Tip-pools. Are they ever a good idea?


One of my first jobs was at Baskin Robbins. It was basically every high school kid's dream job. I made enough money to move out my senior year, had enough down time to get most of my homework done, gave away loads of free ice cream to all of my friends, and learned a thing or two about customer service, while making some untaxed tips. My boss, Phil, was cool. At first I thought he was a total creeper, but in retrospect, he was a pretty nice guy. When it came to his business, he worked hard and was mostly hands off. He opened every morning, stayed for about two hours after the closing person got there, and then was gone. While we weren't really allowed to have a tip jar, Phil would put out a little cup with some change that said “pennies” in front of the register. We would usually plant a dollar in it at the beginning of a shift, and magically the dollar would multiply. On days when my shift overlapped with Phil's, he would dip into the tip jar when he left, taking whatever he felt like. Being a high schooler, with no service experience, this didn't really bother me at the time. Looking back however, I see that Phil was violating a very well-known rule: owners should never take tips. While it seems like there could be some grey area here, in my opinion, this rule has only one exception. If an owner is working their business by themselves, without any help, from any employees, then, and only then, they may keep tips that are given to them.

I think that when owners transition from having such a small business that they make tips (because they don't have any employees yet), to having some employees while still doing a lot of customer oriented work, it creates this supposed “grey area.”

A prime example of this would be a little deli/restaurant called Thai Fresh. Jam Sanichat and Bruce Barnes, a married couple that met while working together at Hoover's, opened a business together. Jam is from Thailand and their business revolves around her cooking. The business started as most do: very small. Jam and Bruce rented a space where they offered a variety of things from Thai cooking classes and a small store, to an ice cream shop and a Thai deli style restaurant. In the beginning of this business venture, Jam and Bruce were the only employees. But as their business grew, they hired a couple of people. This is when they should've taken their hands out of the tip jar. However, they continued to take tips for quite some time. Eventually they stopped, for whatever reason, whether it be because they found out it was illegal or sensed some employee disgruntlement. Thai Fresh continued to grow. I'm surprised at that for several reasons. The food was not fresh. It was all pre-made and then microwaved, after sitting in a deli case for who knows how long. Also, this microwaved food was expensive (about $13 a plate). And lastly, the service was some of the worst I've ever encountered.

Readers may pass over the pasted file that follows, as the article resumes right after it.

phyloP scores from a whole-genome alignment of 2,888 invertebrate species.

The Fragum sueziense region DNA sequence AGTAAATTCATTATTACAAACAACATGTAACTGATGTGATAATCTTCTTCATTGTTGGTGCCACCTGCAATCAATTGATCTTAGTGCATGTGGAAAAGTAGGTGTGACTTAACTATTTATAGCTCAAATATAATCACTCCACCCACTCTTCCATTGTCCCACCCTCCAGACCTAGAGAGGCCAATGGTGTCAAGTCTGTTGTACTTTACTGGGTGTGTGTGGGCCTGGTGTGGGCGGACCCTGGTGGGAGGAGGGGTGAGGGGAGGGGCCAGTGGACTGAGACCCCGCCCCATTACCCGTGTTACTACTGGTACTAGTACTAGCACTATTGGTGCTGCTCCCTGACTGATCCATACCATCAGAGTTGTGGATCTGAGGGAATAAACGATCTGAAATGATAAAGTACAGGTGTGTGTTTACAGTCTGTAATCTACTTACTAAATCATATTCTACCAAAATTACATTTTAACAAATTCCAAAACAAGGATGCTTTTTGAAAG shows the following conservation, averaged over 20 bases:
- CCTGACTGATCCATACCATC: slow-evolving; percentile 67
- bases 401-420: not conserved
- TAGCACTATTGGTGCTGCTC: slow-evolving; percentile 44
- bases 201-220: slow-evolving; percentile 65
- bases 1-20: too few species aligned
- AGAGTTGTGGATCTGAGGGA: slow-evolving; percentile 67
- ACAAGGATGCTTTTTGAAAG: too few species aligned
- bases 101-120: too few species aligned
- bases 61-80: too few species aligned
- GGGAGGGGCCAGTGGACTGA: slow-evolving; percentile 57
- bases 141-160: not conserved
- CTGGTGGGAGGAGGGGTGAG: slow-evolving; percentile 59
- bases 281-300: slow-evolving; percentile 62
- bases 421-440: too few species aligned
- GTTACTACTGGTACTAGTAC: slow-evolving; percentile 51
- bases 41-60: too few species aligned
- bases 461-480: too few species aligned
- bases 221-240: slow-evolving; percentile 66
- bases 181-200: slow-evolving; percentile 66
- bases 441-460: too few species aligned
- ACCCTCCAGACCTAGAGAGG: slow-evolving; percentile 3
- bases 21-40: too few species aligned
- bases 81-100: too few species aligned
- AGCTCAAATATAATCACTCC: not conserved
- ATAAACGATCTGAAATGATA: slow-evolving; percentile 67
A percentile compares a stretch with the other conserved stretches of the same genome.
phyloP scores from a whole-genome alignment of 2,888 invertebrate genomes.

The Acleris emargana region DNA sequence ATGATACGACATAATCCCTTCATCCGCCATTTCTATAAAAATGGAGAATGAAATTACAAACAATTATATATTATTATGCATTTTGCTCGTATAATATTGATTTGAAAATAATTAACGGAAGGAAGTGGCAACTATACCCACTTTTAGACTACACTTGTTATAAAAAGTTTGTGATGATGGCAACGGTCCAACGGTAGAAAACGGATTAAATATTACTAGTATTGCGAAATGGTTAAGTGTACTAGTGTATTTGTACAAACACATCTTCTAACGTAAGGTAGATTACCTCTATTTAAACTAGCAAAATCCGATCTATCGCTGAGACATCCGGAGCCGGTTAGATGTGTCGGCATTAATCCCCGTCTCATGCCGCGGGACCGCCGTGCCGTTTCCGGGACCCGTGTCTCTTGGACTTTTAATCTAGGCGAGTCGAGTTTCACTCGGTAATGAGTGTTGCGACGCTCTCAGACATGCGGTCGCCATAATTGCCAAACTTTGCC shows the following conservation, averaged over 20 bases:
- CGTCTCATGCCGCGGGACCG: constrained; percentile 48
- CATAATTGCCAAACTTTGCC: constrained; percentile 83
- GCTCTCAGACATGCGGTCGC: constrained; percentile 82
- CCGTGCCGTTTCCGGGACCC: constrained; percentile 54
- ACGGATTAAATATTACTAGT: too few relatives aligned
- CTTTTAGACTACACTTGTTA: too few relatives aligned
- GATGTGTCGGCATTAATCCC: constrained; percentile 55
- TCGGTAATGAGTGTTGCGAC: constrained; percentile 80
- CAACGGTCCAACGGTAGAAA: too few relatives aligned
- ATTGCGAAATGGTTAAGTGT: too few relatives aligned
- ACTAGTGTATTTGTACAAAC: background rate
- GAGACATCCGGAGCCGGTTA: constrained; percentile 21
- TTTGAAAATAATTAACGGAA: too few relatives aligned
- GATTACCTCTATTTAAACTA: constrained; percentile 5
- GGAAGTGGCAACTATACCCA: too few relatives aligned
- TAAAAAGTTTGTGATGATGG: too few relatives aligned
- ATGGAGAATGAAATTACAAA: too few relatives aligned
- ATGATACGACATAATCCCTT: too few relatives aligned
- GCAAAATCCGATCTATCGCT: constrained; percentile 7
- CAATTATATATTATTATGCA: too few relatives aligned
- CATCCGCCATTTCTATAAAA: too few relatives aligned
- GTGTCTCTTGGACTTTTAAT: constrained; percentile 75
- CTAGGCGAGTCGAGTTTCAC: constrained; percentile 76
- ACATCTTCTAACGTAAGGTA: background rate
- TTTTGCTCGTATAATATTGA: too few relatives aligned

About a year and a half ago, Jam and Bruce bought the cafe next door (previously called Cafe Caffeine), mostly for want of the wine and beer license, and renamed it Thrice Cafe. A good friend of mine (who doesn't want to be named) worked there before the transition and worked for Jam and Bruce until he was fired about two weeks ago. Under its new ownership, the cafe didn't change much, until recently.